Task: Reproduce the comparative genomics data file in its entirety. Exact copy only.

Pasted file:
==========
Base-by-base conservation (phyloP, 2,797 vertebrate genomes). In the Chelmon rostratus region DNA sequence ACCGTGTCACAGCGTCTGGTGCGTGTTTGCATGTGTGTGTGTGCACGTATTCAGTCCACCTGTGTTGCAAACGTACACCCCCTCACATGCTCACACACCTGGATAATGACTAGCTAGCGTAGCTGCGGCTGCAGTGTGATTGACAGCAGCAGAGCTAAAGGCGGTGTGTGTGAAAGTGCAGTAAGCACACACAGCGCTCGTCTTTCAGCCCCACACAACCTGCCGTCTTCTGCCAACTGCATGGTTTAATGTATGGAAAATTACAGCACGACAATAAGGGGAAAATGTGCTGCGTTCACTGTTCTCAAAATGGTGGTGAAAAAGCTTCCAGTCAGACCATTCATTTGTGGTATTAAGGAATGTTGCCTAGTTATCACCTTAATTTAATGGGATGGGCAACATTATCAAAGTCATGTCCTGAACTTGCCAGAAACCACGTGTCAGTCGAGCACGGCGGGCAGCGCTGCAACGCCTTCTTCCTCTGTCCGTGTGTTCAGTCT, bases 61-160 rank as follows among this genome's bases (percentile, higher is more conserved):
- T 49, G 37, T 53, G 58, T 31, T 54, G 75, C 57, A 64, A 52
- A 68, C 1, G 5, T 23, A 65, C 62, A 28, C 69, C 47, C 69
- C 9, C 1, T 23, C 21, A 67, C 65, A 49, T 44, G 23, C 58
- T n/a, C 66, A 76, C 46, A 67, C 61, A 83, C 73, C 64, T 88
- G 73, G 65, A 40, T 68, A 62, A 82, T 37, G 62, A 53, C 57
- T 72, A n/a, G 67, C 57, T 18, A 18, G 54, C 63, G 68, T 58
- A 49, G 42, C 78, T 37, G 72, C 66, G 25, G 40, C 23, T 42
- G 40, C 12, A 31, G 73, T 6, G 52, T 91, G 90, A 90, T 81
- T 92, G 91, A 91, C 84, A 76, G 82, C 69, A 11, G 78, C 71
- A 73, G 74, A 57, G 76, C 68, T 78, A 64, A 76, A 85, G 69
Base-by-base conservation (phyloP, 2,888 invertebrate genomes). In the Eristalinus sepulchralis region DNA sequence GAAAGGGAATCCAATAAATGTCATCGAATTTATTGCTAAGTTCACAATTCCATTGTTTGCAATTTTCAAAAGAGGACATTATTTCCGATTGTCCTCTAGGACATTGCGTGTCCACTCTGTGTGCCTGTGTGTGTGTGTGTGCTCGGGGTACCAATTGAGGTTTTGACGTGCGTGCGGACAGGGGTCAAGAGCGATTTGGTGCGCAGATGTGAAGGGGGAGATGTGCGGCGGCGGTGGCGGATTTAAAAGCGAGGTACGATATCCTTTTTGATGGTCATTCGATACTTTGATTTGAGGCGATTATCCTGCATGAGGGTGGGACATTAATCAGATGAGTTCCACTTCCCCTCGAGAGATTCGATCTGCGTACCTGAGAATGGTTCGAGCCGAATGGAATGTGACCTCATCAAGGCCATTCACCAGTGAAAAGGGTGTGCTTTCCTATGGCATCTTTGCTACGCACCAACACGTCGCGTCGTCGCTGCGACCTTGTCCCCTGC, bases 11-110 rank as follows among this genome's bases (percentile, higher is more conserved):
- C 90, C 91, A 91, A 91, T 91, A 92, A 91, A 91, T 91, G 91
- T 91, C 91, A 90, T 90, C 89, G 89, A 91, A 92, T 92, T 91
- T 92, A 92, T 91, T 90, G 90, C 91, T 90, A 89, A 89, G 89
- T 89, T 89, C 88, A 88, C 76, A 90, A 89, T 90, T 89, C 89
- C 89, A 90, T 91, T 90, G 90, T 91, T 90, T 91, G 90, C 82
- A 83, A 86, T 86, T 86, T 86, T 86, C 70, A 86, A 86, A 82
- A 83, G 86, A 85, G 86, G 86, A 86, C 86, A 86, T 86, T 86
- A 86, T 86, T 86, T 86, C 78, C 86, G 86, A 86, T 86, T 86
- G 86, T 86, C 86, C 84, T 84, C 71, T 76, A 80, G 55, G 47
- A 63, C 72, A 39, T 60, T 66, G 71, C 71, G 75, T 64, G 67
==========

Base-by-base conservation (phyloP, 2,797 vertebrate genomes). In the Chelmon rostratus region DNA sequence ACCGTGTCACAGCGTCTGGTGCGTGTTTGCATGTGTGTGTGTGCACGTATTCAGTCCACCTGTGTTGCAAACGTACACCCCCTCACATGCTCACACACCTGGATAATGACTAGCTAGCGTAGCTGCGGCTGCAGTGTGATTGACAGCAGCAGAGCTAAAGGCGGTGTGTGTGAAAGTGCAGTAAGCACACACAGCGCTCGTCTTTCAGCCCCACACAACCTGCCGTCTTCTGCCAACTGCATGGTTTAATGTATGGAAAATTACAGCACGACAATAAGGGGAAAATGTGCTGCGTTCACTGTTCTCAAAATGGTGGTGAAAAAGCTTCCAGTCAGACCATTCATTTGTGGTATTAAGGAATGTTGCCTAGTTATCACCTTAATTTAATGGGATGGGCAACATTATCAAAGTCATGTCCTGAACTTGCCAGAAACCACGTGTCAGTCGAGCACGGCGGGCAGCGCTGCAACGCCTTCTTCCTCTGTCCGTGTGTTCAGTCT, bases 61-160 rank as follows among this genome's bases (percentile, higher is more conserved):
- T 49, G 37, T 53, G 58, T 31, T 54, G 75, C 57, A 64, A 52
- A 68, C 1, G 5, T 23, A 65, C 62, A 28, C 69, C 47, C 69
- C 9, C 1, T 23, C 21, A 67, C 65, A 49, T 44, G 23, C 58
- T n/a, C 66, A 76, C 46, A 67, C 61, A 83, C 73, C 64, T 88
- G 73, G 65, A 40, T 68, A 62, A 82, T 37, G 62, A 53, C 57
- T 72, A n/a, G 67, C 57, T 18, A 18, G 54, C 63, G 68, T 58
- A 49, G 42, C 78, T 37, G 72, C 66, G 25, G 40, C 23, T 42
- G 40, C 12, A 31, G 73, T 6, G 52, T 91, G 90, A 90, T 81
- T 92, G 91, A 91, C 84, A 76, G 82, C 69, A 11, G 78, C 71
- A 73, G 74, A 57, G 76, C 68, T 78, A 64, A 76, A 85, G 69
Base-by-base conservation (phyloP, 2,888 invertebrate genomes). In the Eristalinus sepulchralis region DNA sequence GAAAGGGAATCCAATAAATGTCATCGAATTTATTGCTAAGTTCACAATTCCATTGTTTGCAATTTTCAAAAGAGGACATTATTTCCGATTGTCCTCTAGGACATTGCGTGTCCACTCTGTGTGCCTGTGTGTGTGTGTGTGCTCGGGGTACCAATTGAGGTTTTGACGTGCGTGCGGACAGGGGTCAAGAGCGATTTGGTGCGCAGATGTGAAGGGGGAGATGTGCGGCGGCGGTGGCGGATTTAAAAGCGAGGTACGATATCCTTTTTGATGGTCATTCGATACTTTGATTTGAGGCGATTATCCTGCATGAGGGTGGGACATTAATCAGATGAGTTCCACTTCCCCTCGAGAGATTCGATCTGCGTACCTGAGAATGGTTCGAGCCGAATGGAATGTGACCTCATCAAGGCCATTCACCAGTGAAAAGGGTGTGCTTTCCTATGGCATCTTTGCTACGCACCAACACGTCGCGTCGTCGCTGCGACCTTGTCCCCTGC, bases 11-110 rank as follows among this genome's bases (percentile, higher is more conserved):
- C 90, C 91, A 91, A 91, T 91, A 92, A 91, A 91, T 91, G 91
- T 91, C 91, A 90, T 90, C 89, G 89, A 91, A 92, T 92, T 91
- T 92, A 92, T 91, T 90, G 90, C 91, T 90, A 89, A 89, G 89
- T 89, T 89, C 88, A 88, C 76, A 90, A 89, T 90, T 89, C 89
- C 89, A 90, T 91, T 90, G 90, T 91, T 90, T 91, G 90, C 82
- A 83, A 86, T 86, T 86, T 86, T 86, C 70, A 86, A 86, A 82
- A 83, G 86, A 85, G 86, G 86, A 86, C 86, A 86, T 86, T 86
- A 86, T 86, T 86, T 86, C 78, C 86, G 86, A 86, T 86, T 86
- G 86, T 86, C 86, C 84, T 84, C 71, T 76, A 80, G 55, G 47
- A 63, C 72, A 39, T 60, T 66, G 71, C 71, G 75, T 64, G 67